The debutant's dilemma

How can aspiring writers gain experience these days? The debut novel, once a fertile hunting ground for publishers in thrall to the new, has become a high-risk game of 13-way auctions and all-or-nothing advances. Sure, publishers used to publish too many debuts, but now worthwhile debuts are being ignored and advances for less than £5,000 have become all too common. Read more »

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BISG study: A buffet of digital book subscriptions

The subscription debate: Publishing's all-you-can-eat concern

With almost the kind of timing that Amazon Prime promises its members, Len Vlahos' Book Industry Study Group (BISG) has arrived to deepen the debate about subscriptions and their potential in publishing. Read more »

BitLit announces HarperCollins ebook bundling pilot programme

In a potentially major gain for the ebook-bundling concept, BitLit today is announcing its first deal with a Big Five publisher. HarperCollins (US) has entered what is being described as a pilot programme with the Vancouver-based BitLit to offer discounted ebook editions of print books that readers already own. Read more »

#FutureChat recap: How can we ease the summer's debate?

Our next #FutureChat, coming Friday (25th July) will be on the topic of subscriptions, same time as usual: 4 p.m. London time, 11 a.m. New York time, 8 a.m. Los Angeles, 5 p.m. Berlin, 3 p.m. GMT. We'd be glad to have you join us.

To ease the summer's publishing debates, just hold a #FutureChat, and the biting and bickering become a spirited but friendly exchange of views and counter-views. Read more »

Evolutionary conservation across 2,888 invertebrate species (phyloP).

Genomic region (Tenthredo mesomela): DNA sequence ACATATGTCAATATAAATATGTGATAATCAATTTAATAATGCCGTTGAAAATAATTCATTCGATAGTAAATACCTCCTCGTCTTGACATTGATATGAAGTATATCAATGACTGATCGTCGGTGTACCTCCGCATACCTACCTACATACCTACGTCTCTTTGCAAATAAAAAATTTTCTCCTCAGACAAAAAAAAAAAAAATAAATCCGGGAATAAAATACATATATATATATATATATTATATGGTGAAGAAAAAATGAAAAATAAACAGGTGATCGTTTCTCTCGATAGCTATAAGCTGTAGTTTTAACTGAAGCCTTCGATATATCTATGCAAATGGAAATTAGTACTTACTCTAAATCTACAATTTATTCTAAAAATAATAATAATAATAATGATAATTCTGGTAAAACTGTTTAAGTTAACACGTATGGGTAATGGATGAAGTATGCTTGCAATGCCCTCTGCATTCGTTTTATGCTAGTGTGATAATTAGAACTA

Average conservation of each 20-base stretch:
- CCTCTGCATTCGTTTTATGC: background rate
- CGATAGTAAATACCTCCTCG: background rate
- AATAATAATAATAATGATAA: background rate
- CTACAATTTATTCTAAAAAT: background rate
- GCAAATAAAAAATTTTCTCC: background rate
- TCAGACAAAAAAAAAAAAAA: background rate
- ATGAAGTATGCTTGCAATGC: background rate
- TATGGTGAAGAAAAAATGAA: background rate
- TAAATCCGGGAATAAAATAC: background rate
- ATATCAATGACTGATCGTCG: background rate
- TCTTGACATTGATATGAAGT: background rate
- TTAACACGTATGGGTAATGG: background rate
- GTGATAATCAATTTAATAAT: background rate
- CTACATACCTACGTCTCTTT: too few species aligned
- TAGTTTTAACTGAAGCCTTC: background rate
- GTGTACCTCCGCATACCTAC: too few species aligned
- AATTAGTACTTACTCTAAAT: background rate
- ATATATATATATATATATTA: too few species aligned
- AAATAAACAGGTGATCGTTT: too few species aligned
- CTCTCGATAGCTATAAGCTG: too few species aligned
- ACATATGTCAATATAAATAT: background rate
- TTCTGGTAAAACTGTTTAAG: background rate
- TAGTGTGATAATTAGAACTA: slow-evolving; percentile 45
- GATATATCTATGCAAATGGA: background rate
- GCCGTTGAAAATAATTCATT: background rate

10 questions about subscriptions with Andrew Savikas from Safari

Digital book subscription service Safari was founded 13 years ago; it is a joint venture between O’Reilly Media and the Pearson Technology Group. It now has over 150 employees offering more than 27,000 books and videos. Customers pay a monthly subscription, beginning at $24 for individual users, but its primary target is corporate users. Read more »

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#FutureChat: How can we ease the summer's debate?

Join us Friday for a #FutureChat session, with my special guest co-host Laura Hazard Owen from GigaOM. We'll be live on Twitter, at 4 p.m. London time, 11 a.m. New York time, 8 a.m. Los Angeles, 5 p.m. Berlin, 3 p.m. GMT.  Read more »

10 things publishers have been doing (that we should celebrate)

Publishing is all too often, and all too easily, lambasted for all the things it does not do. But we should also acknowledge what has been happening. What publishers have been trying out and in what areas these initiatives have been working. Read more »

#FutureChat recap: How can we pay authors what they deserve?

"I'm tweeting to #FutureChat as both @NicholasLovell and @Gamesbrief. I'm confusing myself."

Author and gaming-business consultant Nicholas Lovell jumped in with both Twitter accounts for our #FutureChat session on author income, and was joined by many others in a free-wheeling exchange of thoughts. Read more »

#FutureChat: How can we pay authors what they deserve?

Each Friday, join us for a #FutureChat session, live on Twitter, at 4 p.m. London time, 11 a.m. New York time, 8 a.m. Los Angeles, 5 p.m. Berlin, 3 p.m. GMT.  Read more »

Author Emma Chapman on the road: Indie Book Crawl

Editor's note: Author Emma Chapman wrote of her plan to drive "from Land's End to St. Andrews" at The Bookseller blogs, describing her month-long trip as "a journey to thank indies for all the work they do on behalf of authors." Based in Indonesia, she arrived in the UK to open her project during Independent Booksellers Week. Read more »

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